Owens ACS, Meyer-Rochow VB, Yang E-C (2018) Short- and mid-wavelength artificial light influences the flash signals of Aquatica ficta fireflies (Coleoptera: Lampyridae). PLoS ONE 13(2): e0191576. https://doi.org/10.1371/journal.pone.0191576
Short- and mid-wavelength artificial light influences the flash signals of Aquatica ficta fireflies (Coleoptera: Lampyridae)
|Author:||Owens, Avalon Celeste Stevahn1; Meyer-Rochow, Victor Benno2,3; Yang, En-Cheng4|
1Department of Biology, Tufts University, Medford, Massachusetts, United States of America
2Department of Genetics and Physiology, Oulu University, Oulu, Finland
3Research Institute of Luminous Organisms, Tokyo, Japan
4Department of Entomology, National Taiwan University, Taipei, Taiwan
|Online Access:||PDF Full Text (PDF, 0.9 MB)|
|Persistent link:|| http://urn.fi/urn:nbn:fi-fe2019061720670
Public Library of Science,
|Publish Date:|| 2019-06-17
Urbanization can radically disrupt natural ecosystems through alteration of the sensory environment. Habitat disturbances are predicted to favor behaviorally flexible species capable of adapting to altered environments. When artificial light at night (ALAN) is introduced into urban areas, it has the potential to impede reproduction of local firefly populations by obscuring their bioluminescent courtship signals. Whether individual fireflies can brighten their signals to maintain visibility against an illuminated background remains unknown. In this study, we exposed male Aquatica ficta fireflies to diffused light of varying wavelength and intensity, and recorded their alarm flash signals. When exposed to wavelengths at or below 533 nm, males emitted brighter signals with decreased frequency. This is the first evidence of individual-level light signal plasticity in fireflies. In contrast, long wavelength ambient light (≥ 597 nm) did not affect signal morphology, likely because A. ficta cannot perceive these wavelengths. These results suggest long wavelength lighting is less likely to impact firefly courtship, and its use in place of broad spectrum white lighting could augment firefly conservation efforts. More generally, this study demonstrates benefits of bioluminescent signal plasticity in a “noisy” signaling environment, and sheds light on an important yet understudied consequence of urbanization.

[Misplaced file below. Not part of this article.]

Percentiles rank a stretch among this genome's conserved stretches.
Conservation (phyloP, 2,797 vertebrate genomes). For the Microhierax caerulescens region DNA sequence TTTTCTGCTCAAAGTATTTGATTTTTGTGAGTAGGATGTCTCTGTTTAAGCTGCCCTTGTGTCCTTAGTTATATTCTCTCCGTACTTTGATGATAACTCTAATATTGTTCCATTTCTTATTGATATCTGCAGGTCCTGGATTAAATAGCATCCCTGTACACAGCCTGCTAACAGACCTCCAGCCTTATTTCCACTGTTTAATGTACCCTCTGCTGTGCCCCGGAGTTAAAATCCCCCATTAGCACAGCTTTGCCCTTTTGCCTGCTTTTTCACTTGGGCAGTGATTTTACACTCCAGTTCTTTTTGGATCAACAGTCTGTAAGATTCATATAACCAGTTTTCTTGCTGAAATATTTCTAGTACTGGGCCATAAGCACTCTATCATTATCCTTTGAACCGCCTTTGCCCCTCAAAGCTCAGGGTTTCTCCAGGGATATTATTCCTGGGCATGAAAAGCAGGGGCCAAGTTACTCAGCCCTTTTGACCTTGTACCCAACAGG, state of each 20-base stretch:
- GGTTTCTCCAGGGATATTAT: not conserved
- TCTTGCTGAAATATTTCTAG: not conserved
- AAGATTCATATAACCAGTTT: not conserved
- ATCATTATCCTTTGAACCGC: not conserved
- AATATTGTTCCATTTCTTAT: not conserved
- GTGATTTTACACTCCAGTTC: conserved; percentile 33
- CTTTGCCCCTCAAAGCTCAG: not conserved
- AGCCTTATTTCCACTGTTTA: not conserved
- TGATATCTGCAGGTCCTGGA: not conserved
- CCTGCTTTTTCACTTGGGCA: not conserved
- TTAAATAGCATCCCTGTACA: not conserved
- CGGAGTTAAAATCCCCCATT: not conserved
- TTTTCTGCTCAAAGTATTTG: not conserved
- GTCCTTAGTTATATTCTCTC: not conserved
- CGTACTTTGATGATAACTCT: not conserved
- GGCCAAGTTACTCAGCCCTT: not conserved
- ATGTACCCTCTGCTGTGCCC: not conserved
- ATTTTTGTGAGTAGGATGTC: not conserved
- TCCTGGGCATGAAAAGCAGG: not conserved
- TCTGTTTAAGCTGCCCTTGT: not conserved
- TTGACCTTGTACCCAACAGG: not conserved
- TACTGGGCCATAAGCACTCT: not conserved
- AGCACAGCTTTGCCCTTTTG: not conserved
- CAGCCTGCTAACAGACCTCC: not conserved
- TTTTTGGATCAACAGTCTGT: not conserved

|Type of Publication:||
A1 Journal article – refereed
|Field of Science:||
1181 Ecology, evolutionary biology
Funding for firefly research provided to National Taiwan University by the Friends of Da’an Forest Park Foundation (http://www.daanforestpark.org.tw/ - grant number: FD97011). Some funding was allocated to ECY’s laboratory, and used by ECY and ACSO to purchase experimental equipment. The funders had no role in study design, data collection and analysis, decision to publish, or preparation of the manuscript.
© 2018 Owens et al. This is an open access article distributed under the terms of the Creative Commons Attribution License, which permits unrestricted use, distribution, and reproduction in any medium, provided the original author and source are credited.